What is your favorite aspect of the culture at West Monroe? 

West Monroe is a people-first firm, and I’ve really seen that in action, particularly during the pandemic. I’ve been very impressed with how open and supportive the firm has been — making sure we had the tools and support we needed to work from home, and providing mental health support like regular employee listening sessions on topics like racism and imposter syndrome. I work out of the Minneapolis office, and after the civil unrest here this summer, I was very impressed by how the firm created opportunities for us to share our story in facilitated conversations. 

What is your favorite project you have worked on?

I thrive in spaces of ambiguity and where there are challenging problems to solve. I love to experiment and make things that solve real human problems through design and technology. One of my favorite recent projects was an eight-week product invention & validation project for an international fitness chain. Our product team did consecutive design sprints where we experimented to look for ways to engage the 45% of Americans, who either don’t like going to the gym or find it hard to fit it in, to determine if there was a viable business opportunity to serve this market. We created an experimental lab with a few personal trainers, a gym location, and lots of tech. We learned so much in that time and had a blast doing it.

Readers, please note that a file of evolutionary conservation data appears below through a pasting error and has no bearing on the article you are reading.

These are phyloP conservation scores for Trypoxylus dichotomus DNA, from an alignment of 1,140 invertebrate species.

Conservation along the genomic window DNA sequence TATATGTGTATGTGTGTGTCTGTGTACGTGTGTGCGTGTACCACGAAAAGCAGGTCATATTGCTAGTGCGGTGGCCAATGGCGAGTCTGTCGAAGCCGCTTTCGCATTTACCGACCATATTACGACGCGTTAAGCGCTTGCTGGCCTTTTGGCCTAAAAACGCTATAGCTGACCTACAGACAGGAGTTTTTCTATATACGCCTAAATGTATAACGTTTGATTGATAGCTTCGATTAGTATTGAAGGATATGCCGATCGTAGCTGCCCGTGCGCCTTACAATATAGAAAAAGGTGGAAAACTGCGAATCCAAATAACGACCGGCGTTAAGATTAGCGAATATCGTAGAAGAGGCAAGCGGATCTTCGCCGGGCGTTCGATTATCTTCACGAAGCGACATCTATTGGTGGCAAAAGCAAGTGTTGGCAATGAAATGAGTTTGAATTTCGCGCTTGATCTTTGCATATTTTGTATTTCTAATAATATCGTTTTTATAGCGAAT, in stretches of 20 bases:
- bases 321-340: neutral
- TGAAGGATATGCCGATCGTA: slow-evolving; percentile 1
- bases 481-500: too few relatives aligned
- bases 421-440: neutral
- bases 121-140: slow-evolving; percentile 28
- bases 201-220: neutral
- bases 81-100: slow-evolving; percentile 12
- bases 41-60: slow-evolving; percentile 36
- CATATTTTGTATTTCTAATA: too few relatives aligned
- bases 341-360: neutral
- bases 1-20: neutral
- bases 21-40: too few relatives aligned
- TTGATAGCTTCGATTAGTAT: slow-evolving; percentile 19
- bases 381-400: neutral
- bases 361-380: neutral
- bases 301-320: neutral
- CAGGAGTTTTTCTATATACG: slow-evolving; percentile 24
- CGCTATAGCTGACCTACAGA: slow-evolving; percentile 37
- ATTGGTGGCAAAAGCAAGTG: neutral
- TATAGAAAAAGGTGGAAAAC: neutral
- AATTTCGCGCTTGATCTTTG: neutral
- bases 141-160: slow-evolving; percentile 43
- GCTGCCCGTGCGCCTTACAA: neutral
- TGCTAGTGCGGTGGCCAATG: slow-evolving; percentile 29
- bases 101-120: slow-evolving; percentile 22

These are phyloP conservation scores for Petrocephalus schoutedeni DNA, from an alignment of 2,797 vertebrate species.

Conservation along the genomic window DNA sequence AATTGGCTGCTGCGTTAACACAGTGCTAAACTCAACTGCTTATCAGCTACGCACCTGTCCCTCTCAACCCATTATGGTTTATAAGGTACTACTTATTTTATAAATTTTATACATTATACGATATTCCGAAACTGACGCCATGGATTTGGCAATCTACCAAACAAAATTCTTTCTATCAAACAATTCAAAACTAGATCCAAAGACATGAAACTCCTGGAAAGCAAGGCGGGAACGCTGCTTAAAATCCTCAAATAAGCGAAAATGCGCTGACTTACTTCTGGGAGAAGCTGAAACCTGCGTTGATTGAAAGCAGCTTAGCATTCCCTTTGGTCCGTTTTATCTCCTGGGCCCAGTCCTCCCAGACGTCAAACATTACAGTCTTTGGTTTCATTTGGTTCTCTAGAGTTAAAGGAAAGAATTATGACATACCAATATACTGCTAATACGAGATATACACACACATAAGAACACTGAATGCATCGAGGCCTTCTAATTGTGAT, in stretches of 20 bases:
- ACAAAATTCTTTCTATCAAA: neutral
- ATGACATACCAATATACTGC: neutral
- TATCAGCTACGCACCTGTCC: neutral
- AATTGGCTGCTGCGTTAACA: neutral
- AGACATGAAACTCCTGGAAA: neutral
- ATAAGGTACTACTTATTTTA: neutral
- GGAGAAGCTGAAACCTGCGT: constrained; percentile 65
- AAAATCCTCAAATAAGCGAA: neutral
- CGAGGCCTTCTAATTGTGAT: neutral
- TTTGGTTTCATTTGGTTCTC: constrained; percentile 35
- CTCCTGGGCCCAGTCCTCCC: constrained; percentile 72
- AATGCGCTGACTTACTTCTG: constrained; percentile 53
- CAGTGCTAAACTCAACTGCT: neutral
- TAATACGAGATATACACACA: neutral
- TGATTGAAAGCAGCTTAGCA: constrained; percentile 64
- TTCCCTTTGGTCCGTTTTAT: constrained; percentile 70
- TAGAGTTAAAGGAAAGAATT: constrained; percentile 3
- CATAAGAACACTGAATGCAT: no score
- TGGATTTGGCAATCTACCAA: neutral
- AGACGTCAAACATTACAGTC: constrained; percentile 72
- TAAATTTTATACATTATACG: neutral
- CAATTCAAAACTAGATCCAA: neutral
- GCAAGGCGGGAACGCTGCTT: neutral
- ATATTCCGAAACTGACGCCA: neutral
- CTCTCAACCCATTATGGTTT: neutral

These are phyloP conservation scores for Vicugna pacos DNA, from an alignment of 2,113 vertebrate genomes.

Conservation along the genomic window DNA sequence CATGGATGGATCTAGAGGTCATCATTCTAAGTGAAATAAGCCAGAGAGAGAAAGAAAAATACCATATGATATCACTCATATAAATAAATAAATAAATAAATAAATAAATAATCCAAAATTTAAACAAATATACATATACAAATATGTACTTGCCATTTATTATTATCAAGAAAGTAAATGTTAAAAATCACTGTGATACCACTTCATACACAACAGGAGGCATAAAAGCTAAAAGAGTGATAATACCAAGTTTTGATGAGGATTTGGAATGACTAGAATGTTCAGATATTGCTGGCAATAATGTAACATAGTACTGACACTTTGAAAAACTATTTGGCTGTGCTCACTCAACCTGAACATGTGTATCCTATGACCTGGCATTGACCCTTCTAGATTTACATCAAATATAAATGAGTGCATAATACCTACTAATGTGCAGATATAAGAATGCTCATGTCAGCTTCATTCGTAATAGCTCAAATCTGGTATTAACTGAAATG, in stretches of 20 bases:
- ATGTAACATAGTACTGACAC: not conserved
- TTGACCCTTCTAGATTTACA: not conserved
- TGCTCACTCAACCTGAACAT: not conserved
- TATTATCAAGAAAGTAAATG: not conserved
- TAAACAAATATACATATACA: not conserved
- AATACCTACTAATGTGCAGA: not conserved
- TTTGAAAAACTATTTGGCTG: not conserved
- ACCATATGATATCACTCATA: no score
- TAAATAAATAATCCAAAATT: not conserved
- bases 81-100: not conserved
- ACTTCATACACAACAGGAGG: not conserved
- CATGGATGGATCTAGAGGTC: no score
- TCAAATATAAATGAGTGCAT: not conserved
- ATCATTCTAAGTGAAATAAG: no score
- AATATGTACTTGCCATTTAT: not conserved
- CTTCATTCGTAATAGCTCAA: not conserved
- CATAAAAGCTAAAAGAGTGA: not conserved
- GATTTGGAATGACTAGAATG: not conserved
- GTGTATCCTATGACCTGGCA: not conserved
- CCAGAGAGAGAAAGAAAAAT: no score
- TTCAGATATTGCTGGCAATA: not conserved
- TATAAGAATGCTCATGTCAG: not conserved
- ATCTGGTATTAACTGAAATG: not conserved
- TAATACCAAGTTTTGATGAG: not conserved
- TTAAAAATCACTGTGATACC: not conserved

How have you managed to be successful in a creative role at a management firm? What were the benefits?

To be successful in product strategy consulting, you must understand business strategy — product strategy is such a core part of how businesses operate now. That’s very interesting to me. I find as a creative person, I can bring a different perspective, help my clients connect the dots, and see patterns that help bring about new ideas. 

The world is changing, and companies want to innovate and invest in the future. That makes consulting a more stable place to be than, say, an advertising agency. Another benefit is that the work I do is longer term — it may take six months to a year versus three weeks. I get to establish relationships, and dive deep. 

What has been the biggest challenge or obstacle you’ve faced working as a woman in tech? 

I am often the only woman in the room, and that can be intimidating. Additionally, I’m often the only person with a creative background, versus someone with an MBA. Early in my career, I found myself being dismissed because I had a different opinion than everyone else in the room. I had to build confidence that my opinion was an asset, and that a different opinion adds value. I was fortunate to have the opportunity to participate in leadership retreats with The Design Department, where I met other women in similar roles as me, from all over the country. Hearing that other women encountered the same challenges helped me see my perspective as an asset. 

When you aren’t busy working in the Product & Experience Lab, what are some of your favorite ways to decompress outside of work?

Spending time with horses helps me decompress. I’ve been a horsey girl my whole life. I currently lease a horse and am learning dressage and jumping. I also love anything where I can strengthen my mind and body. I have a daily practice of meditation and try to do strength training and yoga multiple times a week. I love being outside and getting fresh air. Recently, I’ve spent a lot of time gardening, taking long walks with my family, and sitting on the patio with a cold spicy cocktail or local beer.